To VR, or not to VR: that is the question

‘Disruption’ has been such a buzzword over the past few years. We all know the disruptive greats in the products world, like Apple and DJI with their iPhones and drones - but what or who is going to truly disrupt one of the last physical presence industries: events?

At the AEO conference earlier this year, the theme of VR cropped up across panels and divided experts. Some felt this could be the one thing that truly disrupts our industry; others dismissed it with a headshake.

VR is certainly on our minds in everyday life from the dystopian world of Steven Spielberg-directed ‘Ready Player One’ (in which people escape their day-to-day existence through rigs to explore the VR world ‘OASIS’) to the cardboard goggles you slot your phone into that will be in many Christmas stockings this year.

So far, VR can be smart and interesting - but is certainly not replicating every day real-life experiences. Yet.

Understanding the power of face-to-face meetings is not new. In the 90s and 00s, business people would take the red-eye for a 2-hour meeting as they knew the importance of meeting in person to help establish a connection and a decision. Despite a few ‘virtual exhibitions’ taking place, nothing came close to a major disruption for the events industry.

Today the game is slightly different and whilst the appreciation for face-to-face is still there, tech innovations like instant messaging and virtual meeting technology seems to be the accepted norm.

Would it be so far-fetched to think that people - in the not-so-distant future - would be popping on headsets in their homes to live stream into a VR conference and network with peers in real time?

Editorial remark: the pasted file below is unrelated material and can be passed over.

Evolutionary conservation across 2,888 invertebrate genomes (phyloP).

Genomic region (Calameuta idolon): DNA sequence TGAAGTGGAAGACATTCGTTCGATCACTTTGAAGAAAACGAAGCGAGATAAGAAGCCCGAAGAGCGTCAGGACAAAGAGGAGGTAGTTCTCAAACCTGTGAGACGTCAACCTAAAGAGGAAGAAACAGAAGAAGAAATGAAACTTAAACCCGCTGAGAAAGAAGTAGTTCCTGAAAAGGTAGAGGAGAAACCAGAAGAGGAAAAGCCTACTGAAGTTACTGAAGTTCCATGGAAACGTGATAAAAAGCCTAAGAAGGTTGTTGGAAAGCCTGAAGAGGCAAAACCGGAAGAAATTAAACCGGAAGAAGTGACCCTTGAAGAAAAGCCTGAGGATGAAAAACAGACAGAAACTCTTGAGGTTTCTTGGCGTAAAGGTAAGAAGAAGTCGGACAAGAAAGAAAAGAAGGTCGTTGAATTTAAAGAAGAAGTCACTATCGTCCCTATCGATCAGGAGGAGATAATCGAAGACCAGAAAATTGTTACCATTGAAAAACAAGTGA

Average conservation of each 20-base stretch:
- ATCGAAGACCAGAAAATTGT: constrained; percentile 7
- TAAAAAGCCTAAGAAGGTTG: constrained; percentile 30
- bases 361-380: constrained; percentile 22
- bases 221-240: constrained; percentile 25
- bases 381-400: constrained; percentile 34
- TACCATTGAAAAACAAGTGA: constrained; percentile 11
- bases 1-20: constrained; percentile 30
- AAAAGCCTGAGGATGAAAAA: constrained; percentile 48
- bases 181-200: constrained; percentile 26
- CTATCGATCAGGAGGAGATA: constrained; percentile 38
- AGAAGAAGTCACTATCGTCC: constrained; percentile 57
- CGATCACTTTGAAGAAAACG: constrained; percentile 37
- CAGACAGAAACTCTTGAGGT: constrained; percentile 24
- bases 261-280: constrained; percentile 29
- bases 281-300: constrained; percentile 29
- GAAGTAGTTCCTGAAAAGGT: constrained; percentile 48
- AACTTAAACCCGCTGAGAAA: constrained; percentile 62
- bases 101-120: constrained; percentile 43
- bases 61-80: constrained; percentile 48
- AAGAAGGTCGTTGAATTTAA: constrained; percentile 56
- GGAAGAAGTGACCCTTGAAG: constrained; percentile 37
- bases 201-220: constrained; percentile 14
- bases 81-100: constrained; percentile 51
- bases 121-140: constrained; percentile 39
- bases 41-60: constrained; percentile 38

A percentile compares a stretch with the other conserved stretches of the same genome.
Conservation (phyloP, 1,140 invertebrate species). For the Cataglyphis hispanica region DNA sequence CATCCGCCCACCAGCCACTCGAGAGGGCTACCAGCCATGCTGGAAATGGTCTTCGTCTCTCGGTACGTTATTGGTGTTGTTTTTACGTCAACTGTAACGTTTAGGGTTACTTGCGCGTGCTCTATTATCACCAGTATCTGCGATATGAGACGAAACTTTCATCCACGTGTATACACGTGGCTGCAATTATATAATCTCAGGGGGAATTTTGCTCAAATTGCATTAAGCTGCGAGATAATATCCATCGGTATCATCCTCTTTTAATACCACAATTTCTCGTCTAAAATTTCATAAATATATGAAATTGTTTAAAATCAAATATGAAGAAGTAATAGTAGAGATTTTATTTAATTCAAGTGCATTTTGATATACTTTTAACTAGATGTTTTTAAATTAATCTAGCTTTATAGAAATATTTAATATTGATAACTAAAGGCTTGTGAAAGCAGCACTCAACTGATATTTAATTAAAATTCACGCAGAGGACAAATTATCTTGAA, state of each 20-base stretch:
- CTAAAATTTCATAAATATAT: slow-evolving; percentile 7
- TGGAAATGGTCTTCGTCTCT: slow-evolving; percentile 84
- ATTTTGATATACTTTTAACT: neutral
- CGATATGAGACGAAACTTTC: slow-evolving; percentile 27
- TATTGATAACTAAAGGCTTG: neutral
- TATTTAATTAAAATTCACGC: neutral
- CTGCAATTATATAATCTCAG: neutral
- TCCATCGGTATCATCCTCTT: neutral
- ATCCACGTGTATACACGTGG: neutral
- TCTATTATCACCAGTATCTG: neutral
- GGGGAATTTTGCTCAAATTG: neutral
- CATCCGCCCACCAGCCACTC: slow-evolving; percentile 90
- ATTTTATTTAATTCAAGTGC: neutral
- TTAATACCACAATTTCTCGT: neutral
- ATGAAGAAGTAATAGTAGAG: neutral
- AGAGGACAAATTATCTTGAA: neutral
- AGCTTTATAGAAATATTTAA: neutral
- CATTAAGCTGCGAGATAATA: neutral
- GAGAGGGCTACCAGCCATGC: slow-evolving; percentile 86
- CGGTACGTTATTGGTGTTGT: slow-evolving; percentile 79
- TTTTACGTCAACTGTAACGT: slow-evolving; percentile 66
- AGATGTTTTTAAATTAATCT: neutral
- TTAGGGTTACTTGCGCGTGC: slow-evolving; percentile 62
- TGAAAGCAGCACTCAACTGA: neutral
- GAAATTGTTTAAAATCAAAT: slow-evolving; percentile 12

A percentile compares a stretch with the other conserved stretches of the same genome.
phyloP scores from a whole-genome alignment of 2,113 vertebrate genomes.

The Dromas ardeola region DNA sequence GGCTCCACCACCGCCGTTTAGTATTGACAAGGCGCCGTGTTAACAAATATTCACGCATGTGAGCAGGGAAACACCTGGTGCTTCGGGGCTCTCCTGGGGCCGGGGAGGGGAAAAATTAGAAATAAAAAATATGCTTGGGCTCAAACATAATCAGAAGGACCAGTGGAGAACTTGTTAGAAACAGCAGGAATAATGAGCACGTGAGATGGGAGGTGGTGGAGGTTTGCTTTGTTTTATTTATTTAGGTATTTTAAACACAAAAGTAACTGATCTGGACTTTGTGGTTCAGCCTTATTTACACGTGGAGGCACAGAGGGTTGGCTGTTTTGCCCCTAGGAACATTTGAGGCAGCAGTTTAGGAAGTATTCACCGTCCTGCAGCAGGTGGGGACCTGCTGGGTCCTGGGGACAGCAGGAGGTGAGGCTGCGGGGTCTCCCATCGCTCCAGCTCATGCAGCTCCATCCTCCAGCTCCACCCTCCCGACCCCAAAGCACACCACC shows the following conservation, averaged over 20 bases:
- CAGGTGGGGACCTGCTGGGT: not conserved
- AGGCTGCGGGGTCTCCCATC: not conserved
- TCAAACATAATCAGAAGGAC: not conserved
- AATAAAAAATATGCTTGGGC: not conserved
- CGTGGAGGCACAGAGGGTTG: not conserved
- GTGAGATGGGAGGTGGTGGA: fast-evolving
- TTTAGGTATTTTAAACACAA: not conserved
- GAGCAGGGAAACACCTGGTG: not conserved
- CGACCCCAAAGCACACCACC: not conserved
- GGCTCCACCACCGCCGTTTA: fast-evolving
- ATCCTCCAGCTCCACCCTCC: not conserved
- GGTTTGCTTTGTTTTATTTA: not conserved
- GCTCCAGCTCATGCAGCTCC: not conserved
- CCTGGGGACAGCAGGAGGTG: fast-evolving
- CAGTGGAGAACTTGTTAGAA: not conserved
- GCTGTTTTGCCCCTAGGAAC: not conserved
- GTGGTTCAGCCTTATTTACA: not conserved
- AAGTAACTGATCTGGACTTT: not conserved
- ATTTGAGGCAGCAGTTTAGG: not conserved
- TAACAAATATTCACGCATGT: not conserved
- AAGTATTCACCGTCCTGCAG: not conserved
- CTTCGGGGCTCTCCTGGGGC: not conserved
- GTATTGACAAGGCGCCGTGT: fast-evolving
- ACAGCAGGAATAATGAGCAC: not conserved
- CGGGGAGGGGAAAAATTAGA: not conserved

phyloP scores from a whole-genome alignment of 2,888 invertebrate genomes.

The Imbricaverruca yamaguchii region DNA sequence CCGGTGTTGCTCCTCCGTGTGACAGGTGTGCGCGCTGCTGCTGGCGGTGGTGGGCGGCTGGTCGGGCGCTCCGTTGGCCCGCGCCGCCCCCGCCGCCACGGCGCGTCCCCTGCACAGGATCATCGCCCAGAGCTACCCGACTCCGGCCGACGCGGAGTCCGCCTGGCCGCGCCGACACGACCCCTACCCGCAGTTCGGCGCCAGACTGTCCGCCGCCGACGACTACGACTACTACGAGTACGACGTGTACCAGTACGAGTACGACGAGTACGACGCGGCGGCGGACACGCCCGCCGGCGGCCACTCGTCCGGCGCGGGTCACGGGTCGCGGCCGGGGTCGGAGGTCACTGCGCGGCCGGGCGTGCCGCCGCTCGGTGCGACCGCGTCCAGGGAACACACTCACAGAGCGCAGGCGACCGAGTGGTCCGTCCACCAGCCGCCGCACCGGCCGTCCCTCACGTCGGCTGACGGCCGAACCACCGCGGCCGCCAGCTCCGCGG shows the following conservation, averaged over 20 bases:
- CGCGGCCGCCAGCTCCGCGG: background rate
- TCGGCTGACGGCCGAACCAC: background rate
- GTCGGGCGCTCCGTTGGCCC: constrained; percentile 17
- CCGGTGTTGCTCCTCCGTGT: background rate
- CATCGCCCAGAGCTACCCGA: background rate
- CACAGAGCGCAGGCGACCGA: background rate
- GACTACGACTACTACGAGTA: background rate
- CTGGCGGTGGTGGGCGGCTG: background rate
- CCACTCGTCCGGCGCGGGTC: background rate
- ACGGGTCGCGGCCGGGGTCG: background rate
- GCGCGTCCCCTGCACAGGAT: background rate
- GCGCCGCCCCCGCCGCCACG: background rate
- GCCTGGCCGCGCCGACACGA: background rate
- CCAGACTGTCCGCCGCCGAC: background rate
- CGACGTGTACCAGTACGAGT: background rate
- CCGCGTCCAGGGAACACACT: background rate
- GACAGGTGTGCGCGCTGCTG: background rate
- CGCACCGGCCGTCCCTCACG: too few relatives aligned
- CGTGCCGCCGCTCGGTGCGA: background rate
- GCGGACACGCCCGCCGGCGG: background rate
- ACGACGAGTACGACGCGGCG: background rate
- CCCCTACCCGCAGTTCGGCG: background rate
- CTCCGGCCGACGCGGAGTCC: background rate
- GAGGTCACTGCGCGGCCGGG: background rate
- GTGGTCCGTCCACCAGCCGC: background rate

We can’t ignore the fact that technology is transforming our industry, even if we don’t yet know to what extent. At the very least, organisers should start to seriously explore how VR tech can help bring their existing events to life.
 

It’s also time to start thinking about enhancing the irreplaceable human elements of events. Enabling more emotional connections and bringing people together with the intention to create a change or shift in their industry is a powerful driver for attendees and changes an event from a ‘nice-to-attend’ to a ‘must-attend’ in people’s calendars.

The applications for VR are numerous in and outside of the events industry so tech giants are ploughing time and expertise into exploring everything it can do. It’s vital we don’t get left behind. No-one wants to be the next Woolworths or Toys R Us…

We’d love to hear your thoughts especially from companies who are in the VR space and doing great things in events! Contact us at katie@52eight3.com.